“If you are in love it is almost like you have a psychosocial disorder.”

There are the mood swings, from euphoria to depression, the obsessive-compulsive checking for texts and the low when a love interest has not phoned in the past two minutes, she says.

Battle of the sexes

The fact these symptoms are repeated again and again across the human population confirms we have evolution to thank for all of this, suggests Dr John Mackrill, a lecturer in physiology at University College Cork.

“Some of this is beyond your control: it is the evolutionary battle of the sexes,” he says. “What is love, attachment or sexual gratification? It is difficult to define, but of the 167 human cultures surveyed across the world, 150-odd favoured monogamous relationships. ”

This does not mean men and women don’t have distinct agendas. “There are certainly gender differences,” says Dr Mackrill. Men respond to beauty because it equates to healthy genes, while women respond to success in terms of resources such as food and an ability to get it. Men want children as a way to spread their genes, while women want their children to survive, not just their genes.

There is a meeting of minds to a degree, however. “The concept you come across again and again is the fact that human children need lots of care and need to be protected in order to pass on genes.”

This is facilitated by monogamous relationships. It seems complex, but somehow the human species survives by doing what comes naturally when we fall in love.

Women who want to find the ideal mate should start paying less attention to what their eyes tell them and respond to what their noses have to say about a man.

Dr Rob King of University College Cork’s school of applied psychology leads a research group looking at fertility and wellbeing. In particular he is looking at how female sexual response varies from one partner to another and whether this in turn strengthens or weakens bonding between a couple.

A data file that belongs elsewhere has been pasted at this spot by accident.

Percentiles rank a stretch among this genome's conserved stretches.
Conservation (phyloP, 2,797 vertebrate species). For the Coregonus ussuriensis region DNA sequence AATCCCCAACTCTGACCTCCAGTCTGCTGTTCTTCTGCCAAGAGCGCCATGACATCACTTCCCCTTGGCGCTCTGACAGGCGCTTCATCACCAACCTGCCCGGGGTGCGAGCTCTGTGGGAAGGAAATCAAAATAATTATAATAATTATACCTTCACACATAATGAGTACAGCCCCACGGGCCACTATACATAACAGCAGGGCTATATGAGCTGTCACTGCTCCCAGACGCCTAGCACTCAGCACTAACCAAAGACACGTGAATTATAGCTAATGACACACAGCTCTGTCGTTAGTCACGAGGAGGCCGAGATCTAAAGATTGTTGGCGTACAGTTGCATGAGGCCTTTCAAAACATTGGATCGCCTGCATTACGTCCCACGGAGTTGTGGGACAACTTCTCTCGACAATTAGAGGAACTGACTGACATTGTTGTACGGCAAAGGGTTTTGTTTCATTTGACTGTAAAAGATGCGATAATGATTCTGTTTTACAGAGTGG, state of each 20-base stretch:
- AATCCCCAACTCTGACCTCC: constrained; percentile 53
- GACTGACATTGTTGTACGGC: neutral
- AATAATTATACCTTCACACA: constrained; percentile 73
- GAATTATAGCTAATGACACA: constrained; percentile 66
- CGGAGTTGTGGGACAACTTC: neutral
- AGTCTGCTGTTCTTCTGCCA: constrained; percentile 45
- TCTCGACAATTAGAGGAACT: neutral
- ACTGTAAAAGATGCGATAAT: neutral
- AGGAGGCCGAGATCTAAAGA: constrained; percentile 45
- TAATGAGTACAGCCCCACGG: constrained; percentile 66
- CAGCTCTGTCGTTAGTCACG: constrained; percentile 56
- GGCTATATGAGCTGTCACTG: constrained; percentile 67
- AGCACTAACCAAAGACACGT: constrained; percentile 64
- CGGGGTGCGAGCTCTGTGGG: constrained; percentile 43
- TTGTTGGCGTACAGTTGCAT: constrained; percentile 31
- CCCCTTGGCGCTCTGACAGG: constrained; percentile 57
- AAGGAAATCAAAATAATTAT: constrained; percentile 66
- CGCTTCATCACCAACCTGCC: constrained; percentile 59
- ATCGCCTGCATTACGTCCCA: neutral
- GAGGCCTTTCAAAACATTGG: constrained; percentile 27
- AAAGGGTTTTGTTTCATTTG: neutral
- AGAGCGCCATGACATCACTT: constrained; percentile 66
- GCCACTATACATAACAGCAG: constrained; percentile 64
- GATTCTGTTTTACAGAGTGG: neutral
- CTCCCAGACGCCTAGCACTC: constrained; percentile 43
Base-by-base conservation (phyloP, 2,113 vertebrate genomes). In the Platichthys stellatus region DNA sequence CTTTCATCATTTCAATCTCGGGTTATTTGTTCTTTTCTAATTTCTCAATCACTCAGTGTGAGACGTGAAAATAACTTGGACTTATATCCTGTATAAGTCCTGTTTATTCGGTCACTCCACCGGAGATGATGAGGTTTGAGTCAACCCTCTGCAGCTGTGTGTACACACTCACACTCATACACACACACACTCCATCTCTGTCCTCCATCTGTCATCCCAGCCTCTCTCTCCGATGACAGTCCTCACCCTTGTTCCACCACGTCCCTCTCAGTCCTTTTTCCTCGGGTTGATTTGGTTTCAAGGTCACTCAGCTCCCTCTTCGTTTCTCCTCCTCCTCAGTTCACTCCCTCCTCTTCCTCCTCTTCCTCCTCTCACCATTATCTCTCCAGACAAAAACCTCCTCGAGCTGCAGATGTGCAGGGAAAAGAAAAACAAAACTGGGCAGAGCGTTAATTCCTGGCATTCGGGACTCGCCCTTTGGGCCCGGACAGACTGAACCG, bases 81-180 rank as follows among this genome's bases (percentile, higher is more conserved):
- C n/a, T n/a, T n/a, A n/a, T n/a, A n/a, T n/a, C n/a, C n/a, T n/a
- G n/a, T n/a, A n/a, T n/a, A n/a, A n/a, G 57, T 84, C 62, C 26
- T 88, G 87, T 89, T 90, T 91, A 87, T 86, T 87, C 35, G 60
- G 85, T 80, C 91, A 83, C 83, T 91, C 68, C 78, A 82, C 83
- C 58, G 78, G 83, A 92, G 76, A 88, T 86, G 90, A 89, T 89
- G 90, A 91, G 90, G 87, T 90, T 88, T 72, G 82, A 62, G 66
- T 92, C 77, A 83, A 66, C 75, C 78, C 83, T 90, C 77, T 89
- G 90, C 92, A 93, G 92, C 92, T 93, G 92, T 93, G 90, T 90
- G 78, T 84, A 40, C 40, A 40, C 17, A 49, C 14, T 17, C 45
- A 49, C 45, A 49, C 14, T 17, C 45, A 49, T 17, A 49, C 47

Initially the researchers assumed that what women want in a male partner is plenty of muscles and a high degree of aggression, and this would in turn lead to a heightened sexual response. The women gave their verdict, but many kept suggesting that another attribute should be added – a man’s natural smell – and so this was added to the list of questions.

“Smell is interesting, because it is a signal of genetic compatibility,” says Dr King. Having an appealing smell is the “biggest single predictor” of sexual compatibility. Women also favour men who are dominant and confident but also considerate and competent, he says.

He warned, however, that applying scents and sprays to attract a woman could be counter-productive. “Masking odours with cheap stuff is not a good idea.”

He had another unorthodox suggestion for women: if you want confirmation that you have the right guy, then go off the pill for a time while making use of other precautions.

“Taking the pill changes a woman’s sense of smell. A significant number of people change their partner preference after coming off or going on to the pill,” he says.